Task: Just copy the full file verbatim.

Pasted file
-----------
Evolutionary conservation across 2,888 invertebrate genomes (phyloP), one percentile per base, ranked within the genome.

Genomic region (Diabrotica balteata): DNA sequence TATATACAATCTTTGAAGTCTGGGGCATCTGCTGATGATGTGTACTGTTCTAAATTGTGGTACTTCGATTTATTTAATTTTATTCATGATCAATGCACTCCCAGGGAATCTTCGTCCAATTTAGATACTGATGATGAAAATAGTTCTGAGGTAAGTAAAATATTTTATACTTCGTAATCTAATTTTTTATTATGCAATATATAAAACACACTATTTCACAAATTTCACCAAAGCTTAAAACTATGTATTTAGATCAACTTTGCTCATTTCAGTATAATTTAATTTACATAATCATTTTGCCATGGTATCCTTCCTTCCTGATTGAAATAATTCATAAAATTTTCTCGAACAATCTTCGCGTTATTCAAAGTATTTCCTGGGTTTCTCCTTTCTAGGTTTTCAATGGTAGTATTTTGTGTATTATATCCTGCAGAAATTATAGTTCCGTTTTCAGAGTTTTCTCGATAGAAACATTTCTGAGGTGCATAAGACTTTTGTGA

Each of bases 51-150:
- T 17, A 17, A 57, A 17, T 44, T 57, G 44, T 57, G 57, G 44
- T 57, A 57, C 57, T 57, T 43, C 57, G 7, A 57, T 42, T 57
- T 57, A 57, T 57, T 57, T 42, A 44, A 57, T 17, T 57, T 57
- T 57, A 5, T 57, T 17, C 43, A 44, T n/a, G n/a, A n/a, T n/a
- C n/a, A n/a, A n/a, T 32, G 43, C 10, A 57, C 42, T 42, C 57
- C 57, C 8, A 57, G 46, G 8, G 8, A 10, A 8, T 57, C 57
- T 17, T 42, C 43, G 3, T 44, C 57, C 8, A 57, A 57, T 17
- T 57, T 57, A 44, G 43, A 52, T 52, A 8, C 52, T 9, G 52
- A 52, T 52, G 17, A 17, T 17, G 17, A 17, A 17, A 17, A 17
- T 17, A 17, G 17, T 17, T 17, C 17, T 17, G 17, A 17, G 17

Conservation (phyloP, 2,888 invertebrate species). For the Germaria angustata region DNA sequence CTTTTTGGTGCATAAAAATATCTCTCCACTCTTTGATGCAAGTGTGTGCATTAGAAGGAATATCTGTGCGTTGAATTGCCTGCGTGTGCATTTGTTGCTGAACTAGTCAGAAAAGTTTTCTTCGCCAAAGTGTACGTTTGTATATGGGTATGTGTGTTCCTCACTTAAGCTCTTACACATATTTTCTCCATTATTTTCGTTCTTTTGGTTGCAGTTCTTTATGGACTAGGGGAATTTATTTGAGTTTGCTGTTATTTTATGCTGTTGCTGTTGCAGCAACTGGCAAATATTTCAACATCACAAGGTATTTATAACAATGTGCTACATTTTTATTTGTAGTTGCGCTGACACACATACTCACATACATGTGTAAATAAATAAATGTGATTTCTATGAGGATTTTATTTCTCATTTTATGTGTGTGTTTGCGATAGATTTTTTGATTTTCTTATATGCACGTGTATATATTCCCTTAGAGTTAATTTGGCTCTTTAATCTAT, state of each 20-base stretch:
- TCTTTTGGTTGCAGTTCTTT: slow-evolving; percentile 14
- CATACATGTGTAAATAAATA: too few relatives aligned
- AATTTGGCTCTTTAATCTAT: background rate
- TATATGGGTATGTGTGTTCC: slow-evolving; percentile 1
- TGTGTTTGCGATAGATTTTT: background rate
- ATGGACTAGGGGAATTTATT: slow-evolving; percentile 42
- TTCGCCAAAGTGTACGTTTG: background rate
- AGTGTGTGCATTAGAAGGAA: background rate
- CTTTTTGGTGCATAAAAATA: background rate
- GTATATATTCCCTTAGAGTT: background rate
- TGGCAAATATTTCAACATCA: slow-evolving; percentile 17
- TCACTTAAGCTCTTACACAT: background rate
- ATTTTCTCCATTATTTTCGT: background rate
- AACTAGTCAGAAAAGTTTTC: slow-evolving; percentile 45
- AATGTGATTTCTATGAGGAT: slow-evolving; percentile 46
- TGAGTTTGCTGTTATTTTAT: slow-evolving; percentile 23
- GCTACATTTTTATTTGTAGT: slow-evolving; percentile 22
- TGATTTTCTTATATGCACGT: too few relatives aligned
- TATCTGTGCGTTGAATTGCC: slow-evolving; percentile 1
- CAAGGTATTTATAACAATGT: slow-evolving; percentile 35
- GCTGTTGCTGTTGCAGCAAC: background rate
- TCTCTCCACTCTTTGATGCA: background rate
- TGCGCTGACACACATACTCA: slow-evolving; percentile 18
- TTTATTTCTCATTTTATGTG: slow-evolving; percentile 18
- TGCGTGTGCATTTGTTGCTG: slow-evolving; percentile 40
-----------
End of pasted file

Evolutionary conservation across 2,888 invertebrate genomes (phyloP), one percentile per base, ranked within the genome.

Genomic region (Diabrotica balteata): DNA sequence TATATACAATCTTTGAAGTCTGGGGCATCTGCTGATGATGTGTACTGTTCTAAATTGTGGTACTTCGATTTATTTAATTTTATTCATGATCAATGCACTCCCAGGGAATCTTCGTCCAATTTAGATACTGATGATGAAAATAGTTCTGAGGTAAGTAAAATATTTTATACTTCGTAATCTAATTTTTTATTATGCAATATATAAAACACACTATTTCACAAATTTCACCAAAGCTTAAAACTATGTATTTAGATCAACTTTGCTCATTTCAGTATAATTTAATTTACATAATCATTTTGCCATGGTATCCTTCCTTCCTGATTGAAATAATTCATAAAATTTTCTCGAACAATCTTCGCGTTATTCAAAGTATTTCCTGGGTTTCTCCTTTCTAGGTTTTCAATGGTAGTATTTTGTGTATTATATCCTGCAGAAATTATAGTTCCGTTTTCAGAGTTTTCTCGATAGAAACATTTCTGAGGTGCATAAGACTTTTGTGA

Each of bases 51-150:
- T 17, A 17, A 57, A 17, T 44, T 57, G 44, T 57, G 57, G 44
- T 57, A 57, C 57, T 57, T 43, C 57, G 7, A 57, T 42, T 57
- T 57, A 57, T 57, T 57, T 42, A 44, A 57, T 17, T 57, T 57
- T 57, A 5, T 57, T 17, C 43, A 44, T n/a, G n/a, A n/a, T n/a
- C n/a, A n/a, A n/a, T 32, G 43, C 10, A 57, C 42, T 42, C 57
- C 57, C 8, A 57, G 46, G 8, G 8, A 10, A 8, T 57, C 57
- T 17, T 42, C 43, G 3, T 44, C 57, C 8, A 57, A 57, T 17
- T 57, T 57, A 44, G 43, A 52, T 52, A 8, C 52, T 9, G 52
- A 52, T 52, G 17, A 17, T 17, G 17, A 17, A 17, A 17, A 17
- T 17, A 17, G 17, T 17, T 17, C 17, T 17, G 17, A 17, G 17

Conservation (phyloP, 2,888 invertebrate species). For the Germaria angustata region DNA sequence CTTTTTGGTGCATAAAAATATCTCTCCACTCTTTGATGCAAGTGTGTGCATTAGAAGGAATATCTGTGCGTTGAATTGCCTGCGTGTGCATTTGTTGCTGAACTAGTCAGAAAAGTTTTCTTCGCCAAAGTGTACGTTTGTATATGGGTATGTGTGTTCCTCACTTAAGCTCTTACACATATTTTCTCCATTATTTTCGTTCTTTTGGTTGCAGTTCTTTATGGACTAGGGGAATTTATTTGAGTTTGCTGTTATTTTATGCTGTTGCTGTTGCAGCAACTGGCAAATATTTCAACATCACAAGGTATTTATAACAATGTGCTACATTTTTATTTGTAGTTGCGCTGACACACATACTCACATACATGTGTAAATAAATAAATGTGATTTCTATGAGGATTTTATTTCTCATTTTATGTGTGTGTTTGCGATAGATTTTTTGATTTTCTTATATGCACGTGTATATATTCCCTTAGAGTTAATTTGGCTCTTTAATCTAT, state of each 20-base stretch:
- TCTTTTGGTTGCAGTTCTTT: slow-evolving; percentile 14
- CATACATGTGTAAATAAATA: too few relatives aligned
- AATTTGGCTCTTTAATCTAT: background rate
- TATATGGGTATGTGTGTTCC: slow-evolving; percentile 1
- TGTGTTTGCGATAGATTTTT: background rate
- ATGGACTAGGGGAATTTATT: slow-evolving; percentile 42
- TTCGCCAAAGTGTACGTTTG: background rate
- AGTGTGTGCATTAGAAGGAA: background rate
- CTTTTTGGTGCATAAAAATA: background rate
- GTATATATTCCCTTAGAGTT: background rate
- TGGCAAATATTTCAACATCA: slow-evolving; percentile 17
- TCACTTAAGCTCTTACACAT: background rate
- ATTTTCTCCATTATTTTCGT: background rate
- AACTAGTCAGAAAAGTTTTC: slow-evolving; percentile 45
- AATGTGATTTCTATGAGGAT: slow-evolving; percentile 46
- TGAGTTTGCTGTTATTTTAT: slow-evolving; percentile 23
- GCTACATTTTTATTTGTAGT: slow-evolving; percentile 22
- TGATTTTCTTATATGCACGT: too few relatives aligned
- TATCTGTGCGTTGAATTGCC: slow-evolving; percentile 1
- CAAGGTATTTATAACAATGT: slow-evolving; percentile 35
- GCTGTTGCTGTTGCAGCAAC: background rate
- TCTCTCCACTCTTTGATGCA: background rate
- TGCGCTGACACACATACTCA: slow-evolving; percentile 18
- TTTATTTCTCATTTTATGTG: slow-evolving; percentile 18
- TGCGTGTGCATTTGTTGCTG: slow-evolving; percentile 40